• HARDNESS


    A substance's hardness is its resistance to scratches. Hardness is measured using the Mohs Scale of Hardness.
    In the Mohs scale, one substance is harder than another if it can scratch it.


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  • HEAD PINS


    are pins that end with a flat head at one end of the pin to keep the beads from falling.
    They come in various lengths and thicknesses. Usually, the longer the pin, the thicker it is.

    Paddle pins are pins that end with a long, paddle-shaped head. Eye pins are pins that end with a preformed loop instead of a head.


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  • HEISHI


    (pronounced he-she) is a type of small disk or tube shaped bead that comes in a variety of sizes.
    Heishi beads were originally made from shell and stone thousands of years ago in a labour intensive process of cutting and grinding. This is an ancient form of bead-making developed by the Pueblos of North America.

    Today, metal heishi is usually cast. Heishi beads can be used to make necklaces with a heavy roped appearance, or they can be used individually as spacers to create a variety of effects.


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  • HEMALYKE


    a.k.a. Hematine, Hemalike

    s a synthetic hematite that is made by grinding up hematite, adding a binder (glue) and then press-molding it.
    The stone is sometimes faceted.
    Hemalyke looks very much like natural hematite - it is very difficult to tell them apart.


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  • HEMATITE





    is a lustrous, opaque, blue-black to silvery gray shiny mineral that almost looks like metal. It is often used in jewellery.
    Hematite is iron oxide, it displays no cleavage, and it is splintery and granular in fracture.  It has a hardness of 5.5 to 6.5, and a specific gravity of 4.95 to 5.16.

    It is found in England, Norway, Sweden, Switzerland, Mexico, Australia, Brazil, and USA.

    When powdered, hematite is red in color.

    True hematite leaves a red streak when scratched across a piece of unglazed porcelain, while the simulated products usually leave a gray streak.

    Most mass-produced hematite beads on the market today are the simulated product. The simulated material and the genuine are almost identical in look and feel.

    Hematite is often used as beads and is faceted, carved or cut as a cabochon for use as a gemstone.

    The simulated material is much easier to produce in detailed shapes, and looks and feels like the real material, but it is less potent for purposes of healing.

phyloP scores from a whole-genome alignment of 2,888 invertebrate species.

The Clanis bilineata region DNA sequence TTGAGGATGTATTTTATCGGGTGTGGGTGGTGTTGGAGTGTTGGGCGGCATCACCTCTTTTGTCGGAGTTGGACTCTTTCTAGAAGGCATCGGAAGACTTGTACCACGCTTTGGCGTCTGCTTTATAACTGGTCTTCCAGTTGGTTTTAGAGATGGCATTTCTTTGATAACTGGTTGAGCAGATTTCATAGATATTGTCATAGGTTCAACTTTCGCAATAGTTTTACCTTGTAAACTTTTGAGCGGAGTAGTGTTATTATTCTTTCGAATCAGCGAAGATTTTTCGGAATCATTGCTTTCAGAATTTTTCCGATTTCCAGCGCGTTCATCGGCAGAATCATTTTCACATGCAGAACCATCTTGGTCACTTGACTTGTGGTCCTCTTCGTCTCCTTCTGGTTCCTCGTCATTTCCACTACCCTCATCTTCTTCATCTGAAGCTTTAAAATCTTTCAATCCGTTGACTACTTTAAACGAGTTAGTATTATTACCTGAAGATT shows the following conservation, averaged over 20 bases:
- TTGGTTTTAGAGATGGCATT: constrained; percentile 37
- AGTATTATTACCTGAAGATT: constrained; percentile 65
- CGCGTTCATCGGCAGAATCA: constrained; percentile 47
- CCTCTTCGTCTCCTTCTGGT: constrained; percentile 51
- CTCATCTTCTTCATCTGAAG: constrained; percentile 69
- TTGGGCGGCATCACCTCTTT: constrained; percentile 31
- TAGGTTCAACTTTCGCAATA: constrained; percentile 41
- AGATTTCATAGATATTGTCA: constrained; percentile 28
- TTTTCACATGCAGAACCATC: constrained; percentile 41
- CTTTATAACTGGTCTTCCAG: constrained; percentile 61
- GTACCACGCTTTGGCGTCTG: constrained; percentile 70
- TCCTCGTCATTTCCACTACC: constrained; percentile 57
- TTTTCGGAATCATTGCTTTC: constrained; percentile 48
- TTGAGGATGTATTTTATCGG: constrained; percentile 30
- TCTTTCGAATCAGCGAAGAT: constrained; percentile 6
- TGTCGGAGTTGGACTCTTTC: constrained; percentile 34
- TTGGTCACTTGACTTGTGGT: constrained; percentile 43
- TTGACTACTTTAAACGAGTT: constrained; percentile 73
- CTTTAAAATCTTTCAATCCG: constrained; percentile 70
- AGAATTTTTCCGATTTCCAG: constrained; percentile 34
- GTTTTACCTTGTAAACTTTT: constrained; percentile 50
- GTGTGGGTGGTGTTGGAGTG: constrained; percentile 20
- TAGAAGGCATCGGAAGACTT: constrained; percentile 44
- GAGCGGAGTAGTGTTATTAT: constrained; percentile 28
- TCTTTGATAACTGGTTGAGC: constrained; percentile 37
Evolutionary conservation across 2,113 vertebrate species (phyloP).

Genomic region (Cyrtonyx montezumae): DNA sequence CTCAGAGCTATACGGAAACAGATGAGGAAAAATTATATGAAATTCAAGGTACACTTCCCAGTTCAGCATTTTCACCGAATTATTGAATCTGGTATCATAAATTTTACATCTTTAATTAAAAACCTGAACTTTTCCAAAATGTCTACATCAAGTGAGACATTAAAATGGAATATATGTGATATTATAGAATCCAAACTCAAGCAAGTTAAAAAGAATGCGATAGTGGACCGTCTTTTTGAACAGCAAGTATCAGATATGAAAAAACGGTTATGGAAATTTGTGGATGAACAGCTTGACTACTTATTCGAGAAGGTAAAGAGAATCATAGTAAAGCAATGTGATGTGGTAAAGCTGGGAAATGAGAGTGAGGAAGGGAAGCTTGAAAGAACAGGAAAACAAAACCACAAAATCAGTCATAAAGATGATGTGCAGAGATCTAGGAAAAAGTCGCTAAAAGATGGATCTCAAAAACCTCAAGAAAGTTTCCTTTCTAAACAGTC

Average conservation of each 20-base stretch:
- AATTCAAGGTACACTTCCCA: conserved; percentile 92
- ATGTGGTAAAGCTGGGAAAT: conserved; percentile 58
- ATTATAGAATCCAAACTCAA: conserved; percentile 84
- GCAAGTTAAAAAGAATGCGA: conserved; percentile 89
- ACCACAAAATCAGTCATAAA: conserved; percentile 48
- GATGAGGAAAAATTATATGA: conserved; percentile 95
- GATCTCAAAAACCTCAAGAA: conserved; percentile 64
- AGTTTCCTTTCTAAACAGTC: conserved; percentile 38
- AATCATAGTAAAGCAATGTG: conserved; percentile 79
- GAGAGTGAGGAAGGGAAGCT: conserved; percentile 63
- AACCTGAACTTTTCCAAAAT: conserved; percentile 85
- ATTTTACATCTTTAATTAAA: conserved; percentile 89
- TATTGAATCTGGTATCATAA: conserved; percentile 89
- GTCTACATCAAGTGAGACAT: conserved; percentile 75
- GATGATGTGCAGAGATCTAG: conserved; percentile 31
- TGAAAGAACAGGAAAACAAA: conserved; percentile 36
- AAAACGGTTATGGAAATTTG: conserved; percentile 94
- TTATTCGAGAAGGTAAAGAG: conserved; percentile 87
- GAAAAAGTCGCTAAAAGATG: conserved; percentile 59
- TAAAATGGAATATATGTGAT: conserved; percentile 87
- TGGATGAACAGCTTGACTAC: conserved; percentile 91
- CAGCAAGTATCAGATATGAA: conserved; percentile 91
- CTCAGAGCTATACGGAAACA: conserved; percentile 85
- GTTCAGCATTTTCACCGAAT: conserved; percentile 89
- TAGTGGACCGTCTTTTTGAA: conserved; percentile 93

In the past, native Americans used hematite to make red face paint.

    Even until recently, cosmetic blush powder contained ground hematite.


    Alleged metaphysical properties

    Sometimes referred to as the " Mental Mastery Stone " hematite is reputed to enhance mental clarity & focus, intuition, concentration and memory.

    It is believed to inspire inner life, to enhance one's physical energy and vitality, to calm emotions and boost self-esteem.

    It has long been used as a stone for grounding and protection, and even today is considered one of the most grounding of all stones.

    Many crystal healers associate hematite with blood and use it for treating blood-related illnesses such as anaemia, cardiovascular disorders, menstrual problems, nose bleeds, kidney and liver disorders.

    Hematite can assist in purification of blood and the circulatory systems.

    Some say that if hematite if kept close while traveling can help to prevent jet lag.

    Hematite has been used for thousands of years as amulets and talismans.

    The ancient Egyptians used hematite to treat hysteria, to reduce inflammation and used to place it in tombs.

    Hematite was also used as an inscription stone for passages from the Book of the Dead.


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  • HERRINGBONE STITCH


    is a beading stitch in which the beads are sewn together so that they make a texture resembling the chevrons in herringbone fabric.



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  • HOWLITE






    is a soft, white to gray mineral that takes dye very easily, and can be dyed to imitate turquoise very well (and is sometimes unscrupulously sold as turquoise).

    This versatile stone is named after Henry How, a 19th century geologist/mineralogist, who found it first in Nova Scotia.

    Howlite is found in continental evaporite deposits with other borate and evaporite minerals. It forms in nodules that appear like the heads of cauliflower; crystals faces on the nodules are rare.

    Veins of black web-like streaks often are interlaced throughout the nodules, adding to their character.

    Slabs of howlite are often painted with scenes and designs that make artistic use of these veins.

    Howlite has a hardness of 3.5, and specific gravity is approximately 2.5 - 2.6.

    Notable occurrences are found in Canada and USA.

    This stone should be kept away from acids, solvents, rough handling and prolonged exposure to strong light.



    Alleged metaphysical properties

    Stone of memory, knowledge, and progress, howlite is said to encourage and enhance watchfulness, observation, discernment, patience and refinement.

    It is also thought to help decrease an overly critical state of mind, selfishness, and rudeness.

    On a physical level howlite is used to aid memory retention, to help reduce pain, stress and anger.

    Some crystal healers use it for strengthening teeth and bone structure.



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